Australia: Deferred purchase price/loan note arrangements - Do you have enforceable security?

Last Updated: 16 February 2013
Article by Graeme Gurney

In the recent case of Bondi Beachside Pty Ltd v Chief Commissioner of State Revenue [2013] NSWSC 21, Justice Gzell of the NSW Supreme Court held that an agreement (whether or not in writing) to extend the payment date for the purchase of a loan note under a deferred purchase price/loan note financing arrangement amounted to a forbearance to pay (and therefore was an "advance" for the purposes of section 206 of the Duties Act 1997 (NSW)).

We are aware that there have been differing views on this issue and consequently there could be lenders in the market whose current security arrangements are unenforceable because stamp duty has not been paid in respect of their securities (under section 11 of the Act, "A mortgage on which duty is required by this Chapter to be paid is unenforceable to the extent of any amount secured by the mortgage on which duty has not been paid.").

This raises significant risks for those lenders, particularly given the current market conditions.

The deferred purchase price loan note financing structure

The case involved a deferred purchase price loan note financing structure commonly used prior to 1 July 2009, whereby National Australia Bank Limited (NAB) subscribed for notes and Bondi Notes Pty Limited issued the notes, having a total face value of $92,006,545. The purpose of the arrangement was to finance the acquisition of the Swiss Grand Hotel at Bondi.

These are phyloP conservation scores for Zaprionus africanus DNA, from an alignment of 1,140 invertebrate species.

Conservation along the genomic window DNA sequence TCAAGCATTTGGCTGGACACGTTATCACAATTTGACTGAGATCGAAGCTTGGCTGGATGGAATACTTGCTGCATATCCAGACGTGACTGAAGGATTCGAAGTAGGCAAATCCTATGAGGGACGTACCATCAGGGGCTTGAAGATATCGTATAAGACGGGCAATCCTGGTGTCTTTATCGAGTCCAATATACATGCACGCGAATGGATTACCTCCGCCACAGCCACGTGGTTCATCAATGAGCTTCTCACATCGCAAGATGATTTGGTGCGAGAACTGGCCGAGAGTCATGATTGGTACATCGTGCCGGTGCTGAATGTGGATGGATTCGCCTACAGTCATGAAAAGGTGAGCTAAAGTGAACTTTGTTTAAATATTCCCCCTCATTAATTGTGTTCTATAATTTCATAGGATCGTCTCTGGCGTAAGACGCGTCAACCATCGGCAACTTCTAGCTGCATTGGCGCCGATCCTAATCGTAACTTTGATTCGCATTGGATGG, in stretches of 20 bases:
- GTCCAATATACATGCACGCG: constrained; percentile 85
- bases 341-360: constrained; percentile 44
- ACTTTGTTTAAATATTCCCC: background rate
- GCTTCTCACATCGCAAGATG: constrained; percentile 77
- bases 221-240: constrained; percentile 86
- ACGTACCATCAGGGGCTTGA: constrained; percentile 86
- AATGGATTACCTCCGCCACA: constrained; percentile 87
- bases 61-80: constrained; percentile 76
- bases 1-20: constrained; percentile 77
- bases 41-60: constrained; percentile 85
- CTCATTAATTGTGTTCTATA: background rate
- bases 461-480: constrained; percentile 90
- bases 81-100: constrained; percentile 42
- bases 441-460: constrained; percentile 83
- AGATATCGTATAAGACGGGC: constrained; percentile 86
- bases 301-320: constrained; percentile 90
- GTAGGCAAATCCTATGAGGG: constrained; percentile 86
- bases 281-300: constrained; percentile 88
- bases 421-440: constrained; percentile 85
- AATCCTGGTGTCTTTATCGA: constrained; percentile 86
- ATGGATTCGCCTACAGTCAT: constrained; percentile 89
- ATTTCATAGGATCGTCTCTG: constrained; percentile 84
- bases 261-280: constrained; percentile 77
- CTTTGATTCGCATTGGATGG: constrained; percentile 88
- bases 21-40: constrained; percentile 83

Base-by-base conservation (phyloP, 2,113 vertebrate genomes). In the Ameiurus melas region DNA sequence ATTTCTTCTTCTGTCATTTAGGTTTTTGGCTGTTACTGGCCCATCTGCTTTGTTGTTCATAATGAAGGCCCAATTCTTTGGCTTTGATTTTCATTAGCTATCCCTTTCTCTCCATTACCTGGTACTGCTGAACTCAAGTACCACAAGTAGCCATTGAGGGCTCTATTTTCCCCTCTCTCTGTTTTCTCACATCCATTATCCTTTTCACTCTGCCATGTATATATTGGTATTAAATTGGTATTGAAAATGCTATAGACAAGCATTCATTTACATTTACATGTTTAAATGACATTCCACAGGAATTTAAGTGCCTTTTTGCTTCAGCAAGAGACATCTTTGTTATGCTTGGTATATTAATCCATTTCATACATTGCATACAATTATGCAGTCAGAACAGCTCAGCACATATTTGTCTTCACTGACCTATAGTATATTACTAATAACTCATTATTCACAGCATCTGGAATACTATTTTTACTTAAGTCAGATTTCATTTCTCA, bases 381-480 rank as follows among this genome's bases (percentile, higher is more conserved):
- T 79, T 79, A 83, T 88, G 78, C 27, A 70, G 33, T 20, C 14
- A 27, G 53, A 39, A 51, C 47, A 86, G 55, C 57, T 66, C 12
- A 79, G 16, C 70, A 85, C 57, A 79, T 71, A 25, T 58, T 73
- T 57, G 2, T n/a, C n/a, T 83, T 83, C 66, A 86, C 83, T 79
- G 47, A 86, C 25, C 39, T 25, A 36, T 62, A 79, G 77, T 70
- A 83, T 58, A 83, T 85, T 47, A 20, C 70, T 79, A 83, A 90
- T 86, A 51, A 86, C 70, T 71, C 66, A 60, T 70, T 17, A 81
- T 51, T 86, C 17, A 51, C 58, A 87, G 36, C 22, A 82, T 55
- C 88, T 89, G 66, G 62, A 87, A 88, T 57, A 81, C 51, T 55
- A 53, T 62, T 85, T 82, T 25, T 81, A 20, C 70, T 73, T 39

NAB then on-lent the proceeds to Bondi Beachside Pty Limited (Beachside) and Bondi Beachside Rebel Pty Limited (Rebel) under terms that required Beachside and Rebel to pay the purchase price for the notes at completion of the purchase transaction but they could elect to defer payment until a later date (being 3 April 2009). Interest was payable and was to be capitalised.

The deferred purchase price and interest on the loan notes acquired by Beachside and Rebel was secured by various securities, including a fixed and floating charge (Charge) over New South Wales assets which was initially stamped with nominal duty of $5 in New South Wales on the basis that the Charge did not secure an "advance".

The payment date for the purchase price of the notes was extended on several occasions via variation deeds.

In December 2010, the Chief Commissioner issued Beachside and Rebel with a notice of assessment for mortgage duty calculated on the amount of $102,600,000 (being the sum of the face value of the outstanding notes and the capitalised interest).

Question before the Court

The Court confirmed that as the Charge secured the payment of an unpaid purchase price and not an advance, it was only liable to nominal mortgage duty at the time of execution.

The relevant question before the court was therefore whether the extensions to the payment dates for the purchase of the notes (via the variation deeds) amounted to a forbearance of the requirement to pay the money owing, thereby constituting an "advance" under section 206(a) of the Act. If there was a forbearance, then on what amount would additional mortgage duty be payable?

From 1 July 2009, section 208(2) of the Act provides that:

"A mortgage becomes liable to additional duty on the making of an advance or further advance, if as a result of that advance or further advance, the amount secured by the mortgage exceeds the amount secured by the mortgage at the time a liability to duty last arose under the Act."

Under section 206(a) of the Act, an "advance" includes a forbearance to require the payment of money owing on any account whatever.

Why this was a forbearance?

It was argued by Beachside and Rebel that because the variations were consensual and contractual they could not be a forbearance, and that a forbearance had to be unilateral (i.e. it had to be a unilateral and positive act by the lender to give the borrower additional time to pay).